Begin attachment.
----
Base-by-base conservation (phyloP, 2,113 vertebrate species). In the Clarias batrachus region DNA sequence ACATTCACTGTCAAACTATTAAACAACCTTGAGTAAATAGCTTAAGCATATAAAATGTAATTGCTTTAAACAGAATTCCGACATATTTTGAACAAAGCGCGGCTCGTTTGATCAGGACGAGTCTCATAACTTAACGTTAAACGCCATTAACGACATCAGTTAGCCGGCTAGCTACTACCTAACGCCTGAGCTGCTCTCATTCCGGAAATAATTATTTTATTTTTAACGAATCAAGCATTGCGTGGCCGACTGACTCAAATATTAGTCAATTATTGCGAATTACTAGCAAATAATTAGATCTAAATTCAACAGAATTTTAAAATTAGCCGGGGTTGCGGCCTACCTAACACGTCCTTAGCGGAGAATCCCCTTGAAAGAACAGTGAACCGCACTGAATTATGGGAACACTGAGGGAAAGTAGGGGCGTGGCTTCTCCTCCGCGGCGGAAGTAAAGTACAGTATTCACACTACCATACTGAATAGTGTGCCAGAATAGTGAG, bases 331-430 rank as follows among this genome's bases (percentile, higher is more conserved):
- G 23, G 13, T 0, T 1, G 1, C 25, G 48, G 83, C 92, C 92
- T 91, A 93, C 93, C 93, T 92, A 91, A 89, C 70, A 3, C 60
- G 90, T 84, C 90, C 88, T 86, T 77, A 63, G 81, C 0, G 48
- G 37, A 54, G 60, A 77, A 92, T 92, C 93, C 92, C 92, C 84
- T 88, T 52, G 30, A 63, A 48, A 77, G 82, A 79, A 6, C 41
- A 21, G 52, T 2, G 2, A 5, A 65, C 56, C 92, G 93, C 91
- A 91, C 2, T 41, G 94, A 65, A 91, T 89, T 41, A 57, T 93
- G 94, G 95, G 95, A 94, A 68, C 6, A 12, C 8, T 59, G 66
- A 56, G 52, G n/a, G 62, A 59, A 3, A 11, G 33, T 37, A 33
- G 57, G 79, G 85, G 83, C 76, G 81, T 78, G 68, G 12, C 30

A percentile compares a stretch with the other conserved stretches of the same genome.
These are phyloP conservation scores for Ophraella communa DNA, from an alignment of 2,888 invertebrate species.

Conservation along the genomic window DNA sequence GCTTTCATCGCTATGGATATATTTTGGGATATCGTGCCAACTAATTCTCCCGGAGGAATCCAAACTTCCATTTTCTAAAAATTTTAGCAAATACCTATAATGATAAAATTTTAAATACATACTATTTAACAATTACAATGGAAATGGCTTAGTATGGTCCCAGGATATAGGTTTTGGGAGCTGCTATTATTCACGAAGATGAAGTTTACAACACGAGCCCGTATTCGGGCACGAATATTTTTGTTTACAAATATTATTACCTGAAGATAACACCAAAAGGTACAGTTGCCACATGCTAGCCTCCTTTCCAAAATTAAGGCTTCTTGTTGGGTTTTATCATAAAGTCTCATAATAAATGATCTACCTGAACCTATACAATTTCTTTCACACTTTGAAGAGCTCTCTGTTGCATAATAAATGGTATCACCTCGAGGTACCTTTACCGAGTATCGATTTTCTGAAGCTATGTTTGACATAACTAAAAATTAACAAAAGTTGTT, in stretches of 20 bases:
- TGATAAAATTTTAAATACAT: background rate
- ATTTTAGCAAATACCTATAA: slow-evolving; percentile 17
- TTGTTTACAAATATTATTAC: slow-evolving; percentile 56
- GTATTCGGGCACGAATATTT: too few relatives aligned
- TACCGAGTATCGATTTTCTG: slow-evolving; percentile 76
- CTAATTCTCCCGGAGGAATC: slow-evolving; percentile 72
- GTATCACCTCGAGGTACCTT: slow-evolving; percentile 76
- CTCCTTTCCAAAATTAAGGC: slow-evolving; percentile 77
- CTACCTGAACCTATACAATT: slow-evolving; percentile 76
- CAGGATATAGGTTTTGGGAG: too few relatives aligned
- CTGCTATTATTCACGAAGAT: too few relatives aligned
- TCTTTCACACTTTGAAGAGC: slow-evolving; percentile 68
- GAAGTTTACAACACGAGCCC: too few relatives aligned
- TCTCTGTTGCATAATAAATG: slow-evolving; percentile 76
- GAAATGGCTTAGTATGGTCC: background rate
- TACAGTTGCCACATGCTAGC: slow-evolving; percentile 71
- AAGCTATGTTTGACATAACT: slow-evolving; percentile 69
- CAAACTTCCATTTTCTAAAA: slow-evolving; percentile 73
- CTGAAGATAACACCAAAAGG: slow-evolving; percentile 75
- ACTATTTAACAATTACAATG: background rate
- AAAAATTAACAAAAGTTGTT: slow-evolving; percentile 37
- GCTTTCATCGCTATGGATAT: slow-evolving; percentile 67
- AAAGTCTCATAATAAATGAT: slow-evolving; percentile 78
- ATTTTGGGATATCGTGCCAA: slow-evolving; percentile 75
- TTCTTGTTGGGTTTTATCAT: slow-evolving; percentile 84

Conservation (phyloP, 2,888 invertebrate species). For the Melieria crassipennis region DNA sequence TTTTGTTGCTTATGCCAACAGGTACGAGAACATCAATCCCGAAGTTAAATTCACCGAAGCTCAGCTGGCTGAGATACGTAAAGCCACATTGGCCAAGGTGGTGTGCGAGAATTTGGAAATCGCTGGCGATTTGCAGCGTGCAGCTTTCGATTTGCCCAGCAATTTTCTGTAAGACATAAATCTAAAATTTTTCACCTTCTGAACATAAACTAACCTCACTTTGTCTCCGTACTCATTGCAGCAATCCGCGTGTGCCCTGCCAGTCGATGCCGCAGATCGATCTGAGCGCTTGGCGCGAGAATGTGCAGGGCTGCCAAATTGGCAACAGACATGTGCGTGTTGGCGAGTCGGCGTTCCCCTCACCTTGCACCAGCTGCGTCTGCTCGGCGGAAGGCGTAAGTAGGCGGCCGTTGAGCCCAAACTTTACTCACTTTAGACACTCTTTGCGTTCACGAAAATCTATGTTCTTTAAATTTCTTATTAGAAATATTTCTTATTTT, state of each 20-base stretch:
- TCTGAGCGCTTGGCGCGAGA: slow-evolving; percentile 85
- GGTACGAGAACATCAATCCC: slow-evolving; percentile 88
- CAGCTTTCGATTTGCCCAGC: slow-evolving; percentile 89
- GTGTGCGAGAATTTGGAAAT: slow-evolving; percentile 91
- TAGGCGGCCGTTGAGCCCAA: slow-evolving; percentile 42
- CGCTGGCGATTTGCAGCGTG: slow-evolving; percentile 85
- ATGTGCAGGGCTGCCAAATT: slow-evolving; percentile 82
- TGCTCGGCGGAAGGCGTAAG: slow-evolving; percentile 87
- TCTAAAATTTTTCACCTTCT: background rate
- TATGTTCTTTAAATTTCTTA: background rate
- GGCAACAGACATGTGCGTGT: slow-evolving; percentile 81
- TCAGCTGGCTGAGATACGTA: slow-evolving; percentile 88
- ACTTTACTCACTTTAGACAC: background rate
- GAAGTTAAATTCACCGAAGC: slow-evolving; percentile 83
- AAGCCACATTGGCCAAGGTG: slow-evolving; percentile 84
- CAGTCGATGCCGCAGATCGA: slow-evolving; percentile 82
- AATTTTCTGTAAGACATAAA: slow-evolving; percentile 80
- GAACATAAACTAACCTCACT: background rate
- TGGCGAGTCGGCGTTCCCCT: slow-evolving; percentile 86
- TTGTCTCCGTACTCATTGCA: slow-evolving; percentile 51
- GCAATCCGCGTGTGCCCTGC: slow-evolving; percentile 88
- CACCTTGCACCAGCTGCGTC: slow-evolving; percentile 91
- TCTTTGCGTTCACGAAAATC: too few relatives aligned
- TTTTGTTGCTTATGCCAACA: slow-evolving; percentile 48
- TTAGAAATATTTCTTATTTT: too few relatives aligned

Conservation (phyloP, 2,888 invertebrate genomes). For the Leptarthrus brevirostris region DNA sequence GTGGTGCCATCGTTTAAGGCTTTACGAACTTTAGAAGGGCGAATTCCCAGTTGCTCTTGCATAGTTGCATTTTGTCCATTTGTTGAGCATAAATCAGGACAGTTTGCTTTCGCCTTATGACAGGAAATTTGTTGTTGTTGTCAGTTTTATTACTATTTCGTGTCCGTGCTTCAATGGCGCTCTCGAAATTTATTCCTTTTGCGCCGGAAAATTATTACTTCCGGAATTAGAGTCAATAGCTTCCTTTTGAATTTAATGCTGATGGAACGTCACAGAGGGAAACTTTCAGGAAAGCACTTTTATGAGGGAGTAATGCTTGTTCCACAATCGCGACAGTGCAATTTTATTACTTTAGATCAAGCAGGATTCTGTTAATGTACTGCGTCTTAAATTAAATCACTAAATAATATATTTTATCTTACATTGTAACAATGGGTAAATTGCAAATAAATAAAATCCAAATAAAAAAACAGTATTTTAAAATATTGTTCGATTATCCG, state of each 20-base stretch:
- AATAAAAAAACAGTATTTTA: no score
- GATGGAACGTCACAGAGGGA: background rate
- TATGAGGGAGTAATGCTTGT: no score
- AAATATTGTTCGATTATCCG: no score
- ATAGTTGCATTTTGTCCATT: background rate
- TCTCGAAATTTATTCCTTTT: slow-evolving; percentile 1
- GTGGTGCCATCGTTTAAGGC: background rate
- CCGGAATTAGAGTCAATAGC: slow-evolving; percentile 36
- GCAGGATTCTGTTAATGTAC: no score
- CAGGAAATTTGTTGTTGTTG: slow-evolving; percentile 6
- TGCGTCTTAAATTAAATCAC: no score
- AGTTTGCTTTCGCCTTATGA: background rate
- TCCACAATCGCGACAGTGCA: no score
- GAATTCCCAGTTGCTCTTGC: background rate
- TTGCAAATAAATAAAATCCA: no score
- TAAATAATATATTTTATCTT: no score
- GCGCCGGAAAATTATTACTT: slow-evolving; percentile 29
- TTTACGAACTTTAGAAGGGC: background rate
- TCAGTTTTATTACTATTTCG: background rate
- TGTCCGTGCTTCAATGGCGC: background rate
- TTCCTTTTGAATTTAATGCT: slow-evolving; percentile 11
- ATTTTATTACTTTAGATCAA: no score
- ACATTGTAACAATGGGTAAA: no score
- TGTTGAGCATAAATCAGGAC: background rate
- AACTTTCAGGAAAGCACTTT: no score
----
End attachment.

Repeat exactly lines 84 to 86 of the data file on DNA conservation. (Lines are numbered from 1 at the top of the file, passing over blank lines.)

- TTTACGAACTTTAGAAGGGC: background rate
- TCAGTTTTATTACTATTTCG: background rate
- TGTCCGTGCTTCAATGGCGC: background rate